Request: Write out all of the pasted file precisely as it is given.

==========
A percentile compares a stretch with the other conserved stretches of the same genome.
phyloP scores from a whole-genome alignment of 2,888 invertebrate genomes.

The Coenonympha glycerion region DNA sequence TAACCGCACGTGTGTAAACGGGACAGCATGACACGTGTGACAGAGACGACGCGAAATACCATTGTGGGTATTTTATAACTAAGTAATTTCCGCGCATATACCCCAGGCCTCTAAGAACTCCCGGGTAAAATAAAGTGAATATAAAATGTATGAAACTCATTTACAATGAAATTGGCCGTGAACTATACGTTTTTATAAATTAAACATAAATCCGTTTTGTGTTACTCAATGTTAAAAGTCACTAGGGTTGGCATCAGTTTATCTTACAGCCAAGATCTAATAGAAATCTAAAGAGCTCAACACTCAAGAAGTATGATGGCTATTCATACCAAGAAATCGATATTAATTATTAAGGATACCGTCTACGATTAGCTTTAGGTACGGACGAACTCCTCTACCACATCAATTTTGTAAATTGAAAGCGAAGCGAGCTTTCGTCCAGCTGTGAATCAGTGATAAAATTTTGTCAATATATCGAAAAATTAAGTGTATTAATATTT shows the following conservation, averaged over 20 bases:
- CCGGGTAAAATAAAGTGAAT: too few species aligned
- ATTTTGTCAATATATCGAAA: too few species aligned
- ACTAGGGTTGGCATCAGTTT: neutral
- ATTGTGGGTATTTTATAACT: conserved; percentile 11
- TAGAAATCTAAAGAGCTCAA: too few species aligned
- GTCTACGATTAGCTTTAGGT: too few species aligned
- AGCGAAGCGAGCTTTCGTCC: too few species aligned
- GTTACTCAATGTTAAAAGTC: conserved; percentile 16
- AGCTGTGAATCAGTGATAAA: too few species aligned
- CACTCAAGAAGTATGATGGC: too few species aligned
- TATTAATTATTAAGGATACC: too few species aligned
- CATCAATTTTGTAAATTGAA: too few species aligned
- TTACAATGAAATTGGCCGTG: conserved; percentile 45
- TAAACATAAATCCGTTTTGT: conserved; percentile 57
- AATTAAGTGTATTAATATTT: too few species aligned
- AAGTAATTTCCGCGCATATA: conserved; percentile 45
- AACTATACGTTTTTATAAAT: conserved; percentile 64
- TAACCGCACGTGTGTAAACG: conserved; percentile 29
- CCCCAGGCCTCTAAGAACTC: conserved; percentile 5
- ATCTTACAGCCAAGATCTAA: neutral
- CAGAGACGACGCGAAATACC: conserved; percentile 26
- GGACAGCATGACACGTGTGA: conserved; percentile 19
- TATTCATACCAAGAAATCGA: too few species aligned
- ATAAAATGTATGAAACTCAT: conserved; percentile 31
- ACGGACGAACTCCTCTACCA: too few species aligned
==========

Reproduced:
A percentile compares a stretch with the other conserved stretches of the same genome.
phyloP scores from a whole-genome alignment of 2,888 invertebrate genomes.

The Coenonympha glycerion region DNA sequence TAACCGCACGTGTGTAAACGGGACAGCATGACACGTGTGACAGAGACGACGCGAAATACCATTGTGGGTATTTTATAACTAAGTAATTTCCGCGCATATACCCCAGGCCTCTAAGAACTCCCGGGTAAAATAAAGTGAATATAAAATGTATGAAACTCATTTACAATGAAATTGGCCGTGAACTATACGTTTTTATAAATTAAACATAAATCCGTTTTGTGTTACTCAATGTTAAAAGTCACTAGGGTTGGCATCAGTTTATCTTACAGCCAAGATCTAATAGAAATCTAAAGAGCTCAACACTCAAGAAGTATGATGGCTATTCATACCAAGAAATCGATATTAATTATTAAGGATACCGTCTACGATTAGCTTTAGGTACGGACGAACTCCTCTACCACATCAATTTTGTAAATTGAAAGCGAAGCGAGCTTTCGTCCAGCTGTGAATCAGTGATAAAATTTTGTCAATATATCGAAAAATTAAGTGTATTAATATTT shows the following conservation, averaged over 20 bases:
- CCGGGTAAAATAAAGTGAAT: too few species aligned
- ATTTTGTCAATATATCGAAA: too few species aligned
- ACTAGGGTTGGCATCAGTTT: neutral
- ATTGTGGGTATTTTATAACT: conserved; percentile 11
- TAGAAATCTAAAGAGCTCAA: too few species aligned
- GTCTACGATTAGCTTTAGGT: too few species aligned
- AGCGAAGCGAGCTTTCGTCC: too few species aligned
- GTTACTCAATGTTAAAAGTC: conserved; percentile 16
- AGCTGTGAATCAGTGATAAA: too few species aligned
- CACTCAAGAAGTATGATGGC: too few species aligned
- TATTAATTATTAAGGATACC: too few species aligned
- CATCAATTTTGTAAATTGAA: too few species aligned
- TTACAATGAAATTGGCCGTG: conserved; percentile 45
- TAAACATAAATCCGTTTTGT: conserved; percentile 57
- AATTAAGTGTATTAATATTT: too few species aligned
- AAGTAATTTCCGCGCATATA: conserved; percentile 45
- AACTATACGTTTTTATAAAT: conserved; percentile 64
- TAACCGCACGTGTGTAAACG: conserved; percentile 29
- CCCCAGGCCTCTAAGAACTC: conserved; percentile 5
- ATCTTACAGCCAAGATCTAA: neutral
- CAGAGACGACGCGAAATACC: conserved; percentile 26
- GGACAGCATGACACGTGTGA: conserved; percentile 19
- TATTCATACCAAGAAATCGA: too few species aligned
- ATAAAATGTATGAAACTCAT: conserved; percentile 31
- ACGGACGAACTCCTCTACCA: too few species aligned